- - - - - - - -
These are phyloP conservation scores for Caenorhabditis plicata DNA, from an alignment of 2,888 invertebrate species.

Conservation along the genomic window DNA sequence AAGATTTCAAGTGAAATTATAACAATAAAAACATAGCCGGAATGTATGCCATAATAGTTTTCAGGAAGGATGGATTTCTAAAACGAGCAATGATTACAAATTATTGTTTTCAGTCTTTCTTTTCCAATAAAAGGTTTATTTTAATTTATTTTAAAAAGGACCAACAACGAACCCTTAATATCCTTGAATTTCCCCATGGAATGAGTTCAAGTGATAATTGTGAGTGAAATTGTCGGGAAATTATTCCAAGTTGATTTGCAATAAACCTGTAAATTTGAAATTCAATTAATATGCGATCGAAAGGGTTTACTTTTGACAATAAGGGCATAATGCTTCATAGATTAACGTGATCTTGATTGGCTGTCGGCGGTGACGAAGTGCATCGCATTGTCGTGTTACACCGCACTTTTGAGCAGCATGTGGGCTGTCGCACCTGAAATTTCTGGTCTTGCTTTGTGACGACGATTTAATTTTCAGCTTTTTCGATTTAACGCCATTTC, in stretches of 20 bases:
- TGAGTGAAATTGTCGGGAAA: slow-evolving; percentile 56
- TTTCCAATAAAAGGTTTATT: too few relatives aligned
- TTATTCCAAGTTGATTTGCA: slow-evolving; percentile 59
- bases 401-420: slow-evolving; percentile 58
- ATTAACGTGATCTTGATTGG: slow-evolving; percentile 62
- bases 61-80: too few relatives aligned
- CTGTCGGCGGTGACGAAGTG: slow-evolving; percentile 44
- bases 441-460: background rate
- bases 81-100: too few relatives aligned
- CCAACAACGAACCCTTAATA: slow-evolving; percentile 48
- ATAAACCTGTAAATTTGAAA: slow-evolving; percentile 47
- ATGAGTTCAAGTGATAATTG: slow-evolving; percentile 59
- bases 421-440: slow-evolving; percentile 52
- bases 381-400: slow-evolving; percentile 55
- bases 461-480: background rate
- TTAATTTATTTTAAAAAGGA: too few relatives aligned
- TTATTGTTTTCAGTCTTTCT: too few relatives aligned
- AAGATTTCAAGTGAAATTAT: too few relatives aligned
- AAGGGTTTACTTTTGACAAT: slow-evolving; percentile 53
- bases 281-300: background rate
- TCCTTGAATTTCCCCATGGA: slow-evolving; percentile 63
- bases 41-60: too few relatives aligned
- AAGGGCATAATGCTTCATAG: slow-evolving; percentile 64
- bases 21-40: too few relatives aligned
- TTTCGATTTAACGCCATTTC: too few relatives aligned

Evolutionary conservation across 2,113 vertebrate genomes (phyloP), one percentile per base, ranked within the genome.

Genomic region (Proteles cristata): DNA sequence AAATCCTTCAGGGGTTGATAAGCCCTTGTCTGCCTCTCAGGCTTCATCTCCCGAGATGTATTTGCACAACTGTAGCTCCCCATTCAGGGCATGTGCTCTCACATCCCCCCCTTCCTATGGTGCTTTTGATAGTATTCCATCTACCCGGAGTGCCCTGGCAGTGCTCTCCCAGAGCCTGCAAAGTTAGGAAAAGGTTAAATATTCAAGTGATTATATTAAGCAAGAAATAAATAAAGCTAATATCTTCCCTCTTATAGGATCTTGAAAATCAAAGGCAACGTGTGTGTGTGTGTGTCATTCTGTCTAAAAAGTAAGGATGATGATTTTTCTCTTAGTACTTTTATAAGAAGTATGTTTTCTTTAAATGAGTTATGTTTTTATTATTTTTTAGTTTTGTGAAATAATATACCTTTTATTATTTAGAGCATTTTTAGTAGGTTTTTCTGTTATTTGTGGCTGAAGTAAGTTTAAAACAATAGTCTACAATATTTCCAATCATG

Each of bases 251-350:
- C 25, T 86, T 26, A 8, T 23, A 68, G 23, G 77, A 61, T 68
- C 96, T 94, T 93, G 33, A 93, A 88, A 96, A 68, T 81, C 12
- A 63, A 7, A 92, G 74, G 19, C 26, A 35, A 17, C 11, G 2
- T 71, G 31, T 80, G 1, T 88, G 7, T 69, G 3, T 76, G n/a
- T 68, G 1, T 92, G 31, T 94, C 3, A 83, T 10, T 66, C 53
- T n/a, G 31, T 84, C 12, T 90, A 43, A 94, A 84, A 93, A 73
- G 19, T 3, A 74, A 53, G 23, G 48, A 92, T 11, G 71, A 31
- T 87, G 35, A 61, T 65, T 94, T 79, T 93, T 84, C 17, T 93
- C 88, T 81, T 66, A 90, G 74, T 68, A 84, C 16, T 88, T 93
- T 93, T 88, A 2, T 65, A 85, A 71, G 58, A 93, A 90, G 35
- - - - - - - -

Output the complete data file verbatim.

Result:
These are phyloP conservation scores for Caenorhabditis plicata DNA, from an alignment of 2,888 invertebrate species.

Conservation along the genomic window DNA sequence AAGATTTCAAGTGAAATTATAACAATAAAAACATAGCCGGAATGTATGCCATAATAGTTTTCAGGAAGGATGGATTTCTAAAACGAGCAATGATTACAAATTATTGTTTTCAGTCTTTCTTTTCCAATAAAAGGTTTATTTTAATTTATTTTAAAAAGGACCAACAACGAACCCTTAATATCCTTGAATTTCCCCATGGAATGAGTTCAAGTGATAATTGTGAGTGAAATTGTCGGGAAATTATTCCAAGTTGATTTGCAATAAACCTGTAAATTTGAAATTCAATTAATATGCGATCGAAAGGGTTTACTTTTGACAATAAGGGCATAATGCTTCATAGATTAACGTGATCTTGATTGGCTGTCGGCGGTGACGAAGTGCATCGCATTGTCGTGTTACACCGCACTTTTGAGCAGCATGTGGGCTGTCGCACCTGAAATTTCTGGTCTTGCTTTGTGACGACGATTTAATTTTCAGCTTTTTCGATTTAACGCCATTTC, in stretches of 20 bases:
- TGAGTGAAATTGTCGGGAAA: slow-evolving; percentile 56
- TTTCCAATAAAAGGTTTATT: too few relatives aligned
- TTATTCCAAGTTGATTTGCA: slow-evolving; percentile 59
- bases 401-420: slow-evolving; percentile 58
- ATTAACGTGATCTTGATTGG: slow-evolving; percentile 62
- bases 61-80: too few relatives aligned
- CTGTCGGCGGTGACGAAGTG: slow-evolving; percentile 44
- bases 441-460: background rate
- bases 81-100: too few relatives aligned
- CCAACAACGAACCCTTAATA: slow-evolving; percentile 48
- ATAAACCTGTAAATTTGAAA: slow-evolving; percentile 47
- ATGAGTTCAAGTGATAATTG: slow-evolving; percentile 59
- bases 421-440: slow-evolving; percentile 52
- bases 381-400: slow-evolving; percentile 55
- bases 461-480: background rate
- TTAATTTATTTTAAAAAGGA: too few relatives aligned
- TTATTGTTTTCAGTCTTTCT: too few relatives aligned
- AAGATTTCAAGTGAAATTAT: too few relatives aligned
- AAGGGTTTACTTTTGACAAT: slow-evolving; percentile 53
- bases 281-300: background rate
- TCCTTGAATTTCCCCATGGA: slow-evolving; percentile 63
- bases 41-60: too few relatives aligned
- AAGGGCATAATGCTTCATAG: slow-evolving; percentile 64
- bases 21-40: too few relatives aligned
- TTTCGATTTAACGCCATTTC: too few relatives aligned

Evolutionary conservation across 2,113 vertebrate genomes (phyloP), one percentile per base, ranked within the genome.

Genomic region (Proteles cristata): DNA sequence AAATCCTTCAGGGGTTGATAAGCCCTTGTCTGCCTCTCAGGCTTCATCTCCCGAGATGTATTTGCACAACTGTAGCTCCCCATTCAGGGCATGTGCTCTCACATCCCCCCCTTCCTATGGTGCTTTTGATAGTATTCCATCTACCCGGAGTGCCCTGGCAGTGCTCTCCCAGAGCCTGCAAAGTTAGGAAAAGGTTAAATATTCAAGTGATTATATTAAGCAAGAAATAAATAAAGCTAATATCTTCCCTCTTATAGGATCTTGAAAATCAAAGGCAACGTGTGTGTGTGTGTGTCATTCTGTCTAAAAAGTAAGGATGATGATTTTTCTCTTAGTACTTTTATAAGAAGTATGTTTTCTTTAAATGAGTTATGTTTTTATTATTTTTTAGTTTTGTGAAATAATATACCTTTTATTATTTAGAGCATTTTTAGTAGGTTTTTCTGTTATTTGTGGCTGAAGTAAGTTTAAAACAATAGTCTACAATATTTCCAATCATG

Each of bases 251-350:
- C 25, T 86, T 26, A 8, T 23, A 68, G 23, G 77, A 61, T 68
- C 96, T 94, T 93, G 33, A 93, A 88, A 96, A 68, T 81, C 12
- A 63, A 7, A 92, G 74, G 19, C 26, A 35, A 17, C 11, G 2
- T 71, G 31, T 80, G 1, T 88, G 7, T 69, G 3, T 76, G n/a
- T 68, G 1, T 92, G 31, T 94, C 3, A 83, T 10, T 66, C 53
- T n/a, G 31, T 84, C 12, T 90, A 43, A 94, A 84, A 93, A 73
- G 19, T 3, A 74, A 53, G 23, G 48, A 92, T 11, G 71, A 31
- T 87, G 35, A 61, T 65, T 94, T 79, T 93, T 84, C 17, T 93
- C 88, T 81, T 66, A 90, G 74, T 68, A 84, C 16, T 88, T 93
- T 93, T 88, A 2, T 65, A 85, A 71, G 58, A 93, A 90, G 35